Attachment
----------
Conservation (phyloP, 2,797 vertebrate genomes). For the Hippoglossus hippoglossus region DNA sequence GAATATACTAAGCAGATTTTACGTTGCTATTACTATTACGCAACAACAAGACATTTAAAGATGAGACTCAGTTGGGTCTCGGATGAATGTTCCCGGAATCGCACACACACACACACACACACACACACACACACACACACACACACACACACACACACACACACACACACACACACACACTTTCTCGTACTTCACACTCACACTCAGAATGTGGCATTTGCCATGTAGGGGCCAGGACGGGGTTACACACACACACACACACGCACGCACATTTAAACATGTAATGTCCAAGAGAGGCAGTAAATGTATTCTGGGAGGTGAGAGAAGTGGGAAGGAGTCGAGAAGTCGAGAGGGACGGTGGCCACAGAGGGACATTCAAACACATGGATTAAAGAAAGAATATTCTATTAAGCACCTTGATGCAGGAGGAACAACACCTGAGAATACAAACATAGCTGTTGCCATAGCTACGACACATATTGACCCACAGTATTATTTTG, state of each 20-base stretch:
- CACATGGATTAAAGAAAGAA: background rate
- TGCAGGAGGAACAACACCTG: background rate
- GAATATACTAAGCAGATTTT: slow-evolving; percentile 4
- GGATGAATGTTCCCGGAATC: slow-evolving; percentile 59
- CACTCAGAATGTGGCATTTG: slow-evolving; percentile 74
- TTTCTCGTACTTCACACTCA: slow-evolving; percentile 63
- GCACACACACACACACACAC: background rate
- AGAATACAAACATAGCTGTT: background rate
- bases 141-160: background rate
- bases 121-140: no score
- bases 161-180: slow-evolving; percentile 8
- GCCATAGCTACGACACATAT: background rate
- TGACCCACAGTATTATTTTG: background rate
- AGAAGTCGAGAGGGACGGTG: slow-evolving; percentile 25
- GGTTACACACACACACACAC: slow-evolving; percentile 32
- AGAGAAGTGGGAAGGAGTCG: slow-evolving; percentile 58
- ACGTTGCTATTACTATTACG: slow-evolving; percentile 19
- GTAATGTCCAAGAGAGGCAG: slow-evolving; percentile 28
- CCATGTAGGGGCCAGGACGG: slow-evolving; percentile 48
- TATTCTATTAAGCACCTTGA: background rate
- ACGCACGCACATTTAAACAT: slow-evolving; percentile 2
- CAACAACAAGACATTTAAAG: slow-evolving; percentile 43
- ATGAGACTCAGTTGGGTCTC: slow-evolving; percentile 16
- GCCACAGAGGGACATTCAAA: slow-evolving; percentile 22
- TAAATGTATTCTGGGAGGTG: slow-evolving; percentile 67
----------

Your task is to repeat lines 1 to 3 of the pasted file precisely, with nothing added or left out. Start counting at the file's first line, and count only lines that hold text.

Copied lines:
Conservation (phyloP, 2,797 vertebrate genomes). For the Hippoglossus hippoglossus region DNA sequence GAATATACTAAGCAGATTTTACGTTGCTATTACTATTACGCAACAACAAGACATTTAAAGATGAGACTCAGTTGGGTCTCGGATGAATGTTCCCGGAATCGCACACACACACACACACACACACACACACACACACACACACACACACACACACACACACACACACACACACACACACACTTTCTCGTACTTCACACTCACACTCAGAATGTGGCATTTGCCATGTAGGGGCCAGGACGGGGTTACACACACACACACACACGCACGCACATTTAAACATGTAATGTCCAAGAGAGGCAGTAAATGTATTCTGGGAGGTGAGAGAAGTGGGAAGGAGTCGAGAAGTCGAGAGGGACGGTGGCCACAGAGGGACATTCAAACACATGGATTAAAGAAAGAATATTCTATTAAGCACCTTGATGCAGGAGGAACAACACCTGAGAATACAAACATAGCTGTTGCCATAGCTACGACACATATTGACCCACAGTATTATTTTG, state of each 20-base stretch:
- CACATGGATTAAAGAAAGAA: background rate
- TGCAGGAGGAACAACACCTG: background rate